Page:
Originally published 07/08/2013
To some people, the name of Angola, the Louisiana State Penitentiary, brings to mind the country’s oldest prison rodeo, which draws thousands of tourists while raising money for charity. Others think of it as a repository for fearsome criminals — murderers, rapists and kidnappers — who have earned their average sentence of 93 years. Many remember it as having once been one of the most brutal and corrupt institutions in the post-Civil War South, the nearest kin to slavery that could legally exist.All of these associations and more will compete when an old guard tower and a cell from the prison are installed in the forthcoming National African American Museum for History and Culture in Washington, a place with the complex mission of presenting an official narrative of black life in America....
Originally published 06/11/2013
WASHINGTON (AP) — Oprah Winfrey is giving $12 million to a museum being built on Washington's National Mall that will document African-American history, officials said Tuesday.The media mogul and former talk-show host previously gave $1 million to the National Museum of African American History and Culture, and the museum says her $13 million total contribution is its largest to date. As a result, the museum's 350-seat theater will be named after Winfrey, who is also a member of its advisory council.Construction on the $500 million museum began in early 2012. When it's finished in 2015, the museum will be the 19th Smithsonian museum. The U.S. government is providing half of the funding. To date, about $140 million has been raised in private funds....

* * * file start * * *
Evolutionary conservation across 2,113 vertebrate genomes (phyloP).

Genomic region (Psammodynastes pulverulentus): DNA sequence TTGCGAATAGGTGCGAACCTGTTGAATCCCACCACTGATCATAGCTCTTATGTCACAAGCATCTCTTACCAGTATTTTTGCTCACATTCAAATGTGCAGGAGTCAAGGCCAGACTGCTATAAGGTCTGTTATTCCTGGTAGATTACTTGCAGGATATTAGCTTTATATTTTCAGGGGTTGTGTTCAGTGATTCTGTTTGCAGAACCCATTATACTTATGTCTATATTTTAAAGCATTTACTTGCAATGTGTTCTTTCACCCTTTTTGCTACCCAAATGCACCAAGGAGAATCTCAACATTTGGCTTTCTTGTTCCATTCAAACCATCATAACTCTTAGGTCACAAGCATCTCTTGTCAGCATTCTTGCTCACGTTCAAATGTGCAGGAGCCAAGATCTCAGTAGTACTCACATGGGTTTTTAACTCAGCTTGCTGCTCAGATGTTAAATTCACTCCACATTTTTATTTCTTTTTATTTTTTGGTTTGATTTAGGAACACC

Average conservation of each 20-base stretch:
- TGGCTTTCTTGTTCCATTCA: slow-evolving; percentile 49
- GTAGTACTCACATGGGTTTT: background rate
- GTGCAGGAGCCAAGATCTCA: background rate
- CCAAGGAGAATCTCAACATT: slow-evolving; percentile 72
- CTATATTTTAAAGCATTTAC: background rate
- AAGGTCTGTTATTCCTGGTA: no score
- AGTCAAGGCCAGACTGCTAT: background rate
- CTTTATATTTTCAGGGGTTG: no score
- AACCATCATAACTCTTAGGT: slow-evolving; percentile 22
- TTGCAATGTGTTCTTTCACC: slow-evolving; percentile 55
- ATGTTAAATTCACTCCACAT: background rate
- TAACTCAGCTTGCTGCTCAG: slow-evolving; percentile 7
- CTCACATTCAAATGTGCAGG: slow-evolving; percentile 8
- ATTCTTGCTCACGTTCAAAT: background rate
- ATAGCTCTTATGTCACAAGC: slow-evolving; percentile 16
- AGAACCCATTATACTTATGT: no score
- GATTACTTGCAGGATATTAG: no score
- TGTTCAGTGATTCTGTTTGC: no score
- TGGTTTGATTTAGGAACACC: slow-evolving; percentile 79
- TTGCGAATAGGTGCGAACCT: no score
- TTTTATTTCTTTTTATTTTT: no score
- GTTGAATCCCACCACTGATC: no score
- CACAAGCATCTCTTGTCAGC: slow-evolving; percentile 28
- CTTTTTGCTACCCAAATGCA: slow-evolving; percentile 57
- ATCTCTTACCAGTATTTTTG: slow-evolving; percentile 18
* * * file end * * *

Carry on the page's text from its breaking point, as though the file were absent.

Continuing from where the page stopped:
Originally published 05/31/2013
Tony Horwitz is a Pulitzer-prize winning journalist who has written for The Wall Street Journal and The New Yorker. His books include Midnight Rising: John Brown and the Raid that Sparked the Civil War and Confederates in the Attic: Dispatches from the Unfinished Civil War.If I say the word "Mammy," you're likely to conjure up the character from Gone With the Wind. Or, you may think of Aunt Jemima, in her trademark kerchief, beaming from boxes of pancake mix.What you probably won't picture is a massive slave woman, hewn from stone, cradling a white child atop a plinth in the nation's capital. Yet in 1923, the U.S. Senate authorized such a statue, "in memory of the faithful slave mammies of the South."As a Southern Congressman stated in support of the monument: "The traveler, as he passes by, will recall that epoch of southern civilization" when "fidelity and loyalty" prevailed. "No class of any race of people held in bondage could be found anywhere who lived more free from care or distress."
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